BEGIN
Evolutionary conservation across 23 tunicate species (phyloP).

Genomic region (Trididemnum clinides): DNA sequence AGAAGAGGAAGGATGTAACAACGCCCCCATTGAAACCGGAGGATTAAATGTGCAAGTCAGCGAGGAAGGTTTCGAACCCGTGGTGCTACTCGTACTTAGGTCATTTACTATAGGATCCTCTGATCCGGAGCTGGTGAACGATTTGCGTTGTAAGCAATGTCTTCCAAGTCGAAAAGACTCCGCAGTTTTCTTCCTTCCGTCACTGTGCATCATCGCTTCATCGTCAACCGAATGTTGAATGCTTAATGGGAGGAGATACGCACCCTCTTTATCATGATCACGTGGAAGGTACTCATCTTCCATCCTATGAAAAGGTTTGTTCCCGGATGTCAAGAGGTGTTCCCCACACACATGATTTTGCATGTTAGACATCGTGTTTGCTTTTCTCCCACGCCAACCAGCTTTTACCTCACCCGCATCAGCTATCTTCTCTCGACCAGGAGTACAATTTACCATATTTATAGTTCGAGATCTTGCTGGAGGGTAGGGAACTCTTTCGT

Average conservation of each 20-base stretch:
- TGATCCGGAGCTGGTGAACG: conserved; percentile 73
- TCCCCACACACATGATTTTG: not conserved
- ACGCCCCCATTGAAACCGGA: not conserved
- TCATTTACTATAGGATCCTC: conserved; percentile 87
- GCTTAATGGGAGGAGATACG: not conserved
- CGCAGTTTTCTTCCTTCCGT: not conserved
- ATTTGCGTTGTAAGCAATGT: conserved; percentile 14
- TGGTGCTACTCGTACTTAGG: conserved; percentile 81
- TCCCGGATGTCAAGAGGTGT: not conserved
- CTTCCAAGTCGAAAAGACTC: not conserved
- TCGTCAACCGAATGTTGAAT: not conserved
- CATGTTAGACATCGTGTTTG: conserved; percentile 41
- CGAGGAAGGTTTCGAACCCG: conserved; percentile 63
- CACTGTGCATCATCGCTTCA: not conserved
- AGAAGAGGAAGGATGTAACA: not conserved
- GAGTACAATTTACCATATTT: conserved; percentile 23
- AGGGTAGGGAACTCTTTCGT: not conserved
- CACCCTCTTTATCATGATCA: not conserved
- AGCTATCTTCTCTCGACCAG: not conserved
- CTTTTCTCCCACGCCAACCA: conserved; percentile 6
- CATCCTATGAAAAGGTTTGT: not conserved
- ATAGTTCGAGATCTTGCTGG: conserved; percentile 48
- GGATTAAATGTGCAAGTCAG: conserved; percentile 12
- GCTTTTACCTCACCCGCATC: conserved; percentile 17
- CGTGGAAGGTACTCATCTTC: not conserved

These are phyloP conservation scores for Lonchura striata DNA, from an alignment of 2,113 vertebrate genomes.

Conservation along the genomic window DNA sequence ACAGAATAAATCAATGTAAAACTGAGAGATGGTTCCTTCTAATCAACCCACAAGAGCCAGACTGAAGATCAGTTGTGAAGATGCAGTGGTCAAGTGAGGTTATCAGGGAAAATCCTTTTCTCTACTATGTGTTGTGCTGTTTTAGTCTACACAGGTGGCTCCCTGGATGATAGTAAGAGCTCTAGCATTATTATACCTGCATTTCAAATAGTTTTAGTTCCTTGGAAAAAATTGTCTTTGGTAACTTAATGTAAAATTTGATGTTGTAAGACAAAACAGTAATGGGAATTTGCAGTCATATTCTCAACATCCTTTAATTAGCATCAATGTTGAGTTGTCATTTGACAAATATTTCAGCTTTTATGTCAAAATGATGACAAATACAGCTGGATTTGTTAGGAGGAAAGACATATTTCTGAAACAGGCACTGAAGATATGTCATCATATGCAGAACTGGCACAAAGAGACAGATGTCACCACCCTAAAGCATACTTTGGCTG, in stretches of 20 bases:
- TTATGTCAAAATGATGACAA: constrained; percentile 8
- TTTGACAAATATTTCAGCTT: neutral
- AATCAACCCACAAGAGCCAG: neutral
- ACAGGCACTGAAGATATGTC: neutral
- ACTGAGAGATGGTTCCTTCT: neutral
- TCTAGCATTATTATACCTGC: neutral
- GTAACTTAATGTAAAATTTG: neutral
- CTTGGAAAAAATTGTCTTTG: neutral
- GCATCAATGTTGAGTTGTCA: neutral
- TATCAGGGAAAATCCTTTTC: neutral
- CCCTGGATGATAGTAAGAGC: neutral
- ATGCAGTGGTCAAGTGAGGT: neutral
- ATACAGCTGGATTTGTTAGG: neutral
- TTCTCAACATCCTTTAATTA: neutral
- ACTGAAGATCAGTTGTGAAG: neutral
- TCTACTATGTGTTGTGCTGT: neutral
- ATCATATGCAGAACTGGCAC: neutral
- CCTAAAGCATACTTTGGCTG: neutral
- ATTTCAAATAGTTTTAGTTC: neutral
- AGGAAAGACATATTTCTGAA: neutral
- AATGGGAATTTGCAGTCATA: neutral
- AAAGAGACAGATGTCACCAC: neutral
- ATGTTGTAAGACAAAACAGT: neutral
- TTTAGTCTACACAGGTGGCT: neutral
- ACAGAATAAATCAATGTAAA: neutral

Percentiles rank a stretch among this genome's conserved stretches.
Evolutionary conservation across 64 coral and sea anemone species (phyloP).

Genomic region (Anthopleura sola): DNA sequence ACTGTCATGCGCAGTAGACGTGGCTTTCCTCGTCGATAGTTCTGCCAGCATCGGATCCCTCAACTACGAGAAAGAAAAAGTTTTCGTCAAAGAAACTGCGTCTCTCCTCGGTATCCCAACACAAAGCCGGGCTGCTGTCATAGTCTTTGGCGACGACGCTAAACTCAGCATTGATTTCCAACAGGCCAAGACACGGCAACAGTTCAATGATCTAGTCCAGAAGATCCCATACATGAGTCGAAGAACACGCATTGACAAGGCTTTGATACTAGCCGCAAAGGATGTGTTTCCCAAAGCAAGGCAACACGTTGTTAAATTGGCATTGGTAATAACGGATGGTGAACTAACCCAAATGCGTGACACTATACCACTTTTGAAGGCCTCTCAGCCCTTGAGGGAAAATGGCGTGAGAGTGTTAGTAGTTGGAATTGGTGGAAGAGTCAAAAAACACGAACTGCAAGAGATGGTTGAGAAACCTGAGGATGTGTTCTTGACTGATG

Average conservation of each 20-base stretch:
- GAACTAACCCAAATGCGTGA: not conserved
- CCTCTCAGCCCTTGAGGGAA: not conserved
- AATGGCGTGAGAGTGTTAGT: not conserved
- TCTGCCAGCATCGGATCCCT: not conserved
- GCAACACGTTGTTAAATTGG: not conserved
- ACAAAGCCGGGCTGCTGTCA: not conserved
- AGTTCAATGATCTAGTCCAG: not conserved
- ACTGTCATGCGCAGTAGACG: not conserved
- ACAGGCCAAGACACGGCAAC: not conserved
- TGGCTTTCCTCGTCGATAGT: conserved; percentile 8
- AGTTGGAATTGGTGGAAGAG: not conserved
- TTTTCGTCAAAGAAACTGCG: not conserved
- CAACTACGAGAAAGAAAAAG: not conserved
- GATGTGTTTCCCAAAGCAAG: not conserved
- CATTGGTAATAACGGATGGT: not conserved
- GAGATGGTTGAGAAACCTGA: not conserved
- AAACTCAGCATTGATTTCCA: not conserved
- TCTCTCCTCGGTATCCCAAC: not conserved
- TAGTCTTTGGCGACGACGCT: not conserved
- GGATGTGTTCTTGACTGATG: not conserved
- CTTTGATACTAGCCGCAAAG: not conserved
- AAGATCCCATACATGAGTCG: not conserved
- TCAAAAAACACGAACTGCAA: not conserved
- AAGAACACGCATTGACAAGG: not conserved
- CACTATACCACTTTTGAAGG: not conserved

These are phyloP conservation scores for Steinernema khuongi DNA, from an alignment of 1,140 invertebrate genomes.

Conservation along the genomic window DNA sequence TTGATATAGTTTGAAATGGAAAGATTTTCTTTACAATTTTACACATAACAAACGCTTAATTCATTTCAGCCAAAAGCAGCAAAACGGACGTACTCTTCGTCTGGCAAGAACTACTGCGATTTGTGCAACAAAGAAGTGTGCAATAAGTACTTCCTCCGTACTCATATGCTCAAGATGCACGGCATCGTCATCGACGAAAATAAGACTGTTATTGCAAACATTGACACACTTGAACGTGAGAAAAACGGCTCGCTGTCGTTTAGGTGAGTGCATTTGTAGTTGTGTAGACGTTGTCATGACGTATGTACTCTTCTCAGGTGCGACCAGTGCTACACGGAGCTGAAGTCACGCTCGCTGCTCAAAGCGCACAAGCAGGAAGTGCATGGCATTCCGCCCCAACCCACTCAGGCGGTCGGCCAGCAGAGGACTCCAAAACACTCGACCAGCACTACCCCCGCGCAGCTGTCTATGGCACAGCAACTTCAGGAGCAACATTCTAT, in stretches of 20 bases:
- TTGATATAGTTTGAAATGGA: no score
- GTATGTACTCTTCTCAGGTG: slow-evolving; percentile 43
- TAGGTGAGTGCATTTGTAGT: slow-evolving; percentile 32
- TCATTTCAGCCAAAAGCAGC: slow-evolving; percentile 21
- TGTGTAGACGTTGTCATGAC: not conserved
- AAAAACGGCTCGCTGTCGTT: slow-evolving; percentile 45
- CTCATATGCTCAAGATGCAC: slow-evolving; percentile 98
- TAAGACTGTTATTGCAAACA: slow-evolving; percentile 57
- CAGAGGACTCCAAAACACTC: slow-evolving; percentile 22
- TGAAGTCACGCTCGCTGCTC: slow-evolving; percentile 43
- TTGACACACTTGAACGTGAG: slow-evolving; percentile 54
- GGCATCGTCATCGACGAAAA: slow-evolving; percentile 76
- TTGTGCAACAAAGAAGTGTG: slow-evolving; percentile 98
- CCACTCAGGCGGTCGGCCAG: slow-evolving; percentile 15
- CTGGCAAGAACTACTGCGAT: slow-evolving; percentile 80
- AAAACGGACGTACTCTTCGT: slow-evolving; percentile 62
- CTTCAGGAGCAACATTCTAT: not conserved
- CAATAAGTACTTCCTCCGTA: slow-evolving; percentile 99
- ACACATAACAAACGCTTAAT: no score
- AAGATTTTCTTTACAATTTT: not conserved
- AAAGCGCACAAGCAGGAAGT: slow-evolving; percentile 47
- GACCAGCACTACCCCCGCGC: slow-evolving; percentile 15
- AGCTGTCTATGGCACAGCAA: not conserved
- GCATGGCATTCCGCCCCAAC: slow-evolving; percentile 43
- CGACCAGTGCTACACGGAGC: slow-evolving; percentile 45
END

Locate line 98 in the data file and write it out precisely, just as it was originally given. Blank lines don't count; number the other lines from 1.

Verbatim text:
- GGCATCGTCATCGACGAAAA: slow-evolving; percentile 76